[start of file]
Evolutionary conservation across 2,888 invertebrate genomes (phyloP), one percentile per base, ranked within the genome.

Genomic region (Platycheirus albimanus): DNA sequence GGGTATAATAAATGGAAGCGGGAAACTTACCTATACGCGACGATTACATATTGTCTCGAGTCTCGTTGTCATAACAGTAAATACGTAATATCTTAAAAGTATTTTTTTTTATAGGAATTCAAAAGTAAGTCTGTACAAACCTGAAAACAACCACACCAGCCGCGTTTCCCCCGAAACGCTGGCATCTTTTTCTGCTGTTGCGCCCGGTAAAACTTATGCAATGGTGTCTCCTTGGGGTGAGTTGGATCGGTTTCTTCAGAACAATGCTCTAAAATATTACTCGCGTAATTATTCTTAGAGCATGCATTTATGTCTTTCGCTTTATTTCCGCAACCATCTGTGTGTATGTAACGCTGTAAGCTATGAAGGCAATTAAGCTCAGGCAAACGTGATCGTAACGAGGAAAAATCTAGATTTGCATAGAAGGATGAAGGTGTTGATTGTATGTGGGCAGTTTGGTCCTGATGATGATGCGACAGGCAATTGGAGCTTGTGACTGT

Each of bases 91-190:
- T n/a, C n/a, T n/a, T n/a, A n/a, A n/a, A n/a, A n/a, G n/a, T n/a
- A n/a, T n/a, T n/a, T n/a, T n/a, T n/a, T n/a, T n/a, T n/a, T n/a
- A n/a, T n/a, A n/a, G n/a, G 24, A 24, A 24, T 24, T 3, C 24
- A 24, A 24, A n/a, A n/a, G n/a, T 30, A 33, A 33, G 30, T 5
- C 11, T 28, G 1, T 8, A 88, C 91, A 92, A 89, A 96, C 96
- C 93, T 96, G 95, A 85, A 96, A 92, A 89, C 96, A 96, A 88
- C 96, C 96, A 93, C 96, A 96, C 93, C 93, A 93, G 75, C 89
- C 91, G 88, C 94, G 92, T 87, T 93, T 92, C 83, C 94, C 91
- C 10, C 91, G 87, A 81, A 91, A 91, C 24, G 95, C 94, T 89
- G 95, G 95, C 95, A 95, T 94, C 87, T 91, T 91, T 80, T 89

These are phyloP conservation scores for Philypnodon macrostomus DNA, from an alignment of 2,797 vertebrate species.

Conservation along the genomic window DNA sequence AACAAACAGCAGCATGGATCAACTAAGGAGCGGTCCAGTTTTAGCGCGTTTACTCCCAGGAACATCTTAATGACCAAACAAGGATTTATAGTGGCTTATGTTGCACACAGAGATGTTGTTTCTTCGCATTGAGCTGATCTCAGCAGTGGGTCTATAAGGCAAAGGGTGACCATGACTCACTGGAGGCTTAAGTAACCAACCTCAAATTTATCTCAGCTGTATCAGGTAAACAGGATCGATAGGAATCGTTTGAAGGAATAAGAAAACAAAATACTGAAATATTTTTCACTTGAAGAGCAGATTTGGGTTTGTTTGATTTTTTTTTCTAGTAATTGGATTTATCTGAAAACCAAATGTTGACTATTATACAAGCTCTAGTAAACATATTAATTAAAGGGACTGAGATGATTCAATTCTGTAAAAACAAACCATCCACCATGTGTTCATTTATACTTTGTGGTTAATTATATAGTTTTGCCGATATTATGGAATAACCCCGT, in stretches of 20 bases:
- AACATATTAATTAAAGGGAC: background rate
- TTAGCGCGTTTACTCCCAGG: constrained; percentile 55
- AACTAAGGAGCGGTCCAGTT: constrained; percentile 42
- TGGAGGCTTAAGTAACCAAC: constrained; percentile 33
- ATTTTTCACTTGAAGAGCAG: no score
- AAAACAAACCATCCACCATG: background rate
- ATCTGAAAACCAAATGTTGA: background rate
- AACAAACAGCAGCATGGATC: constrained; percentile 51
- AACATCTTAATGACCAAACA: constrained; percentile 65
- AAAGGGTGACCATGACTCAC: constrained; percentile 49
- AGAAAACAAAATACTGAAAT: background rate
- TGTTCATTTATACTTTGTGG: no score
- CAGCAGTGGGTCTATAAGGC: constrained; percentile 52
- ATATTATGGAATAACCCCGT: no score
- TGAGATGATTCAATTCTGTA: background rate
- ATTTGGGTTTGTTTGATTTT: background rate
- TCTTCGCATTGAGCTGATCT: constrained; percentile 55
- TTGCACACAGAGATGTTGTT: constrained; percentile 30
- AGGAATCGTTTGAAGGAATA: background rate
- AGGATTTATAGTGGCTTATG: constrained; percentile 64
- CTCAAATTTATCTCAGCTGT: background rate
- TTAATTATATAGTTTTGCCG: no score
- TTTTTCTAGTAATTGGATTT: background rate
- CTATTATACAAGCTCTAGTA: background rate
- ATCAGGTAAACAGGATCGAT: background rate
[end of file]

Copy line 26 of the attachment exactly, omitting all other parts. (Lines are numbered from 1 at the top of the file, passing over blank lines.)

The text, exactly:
- AGAAAACAAAATACTGAAAT: background rate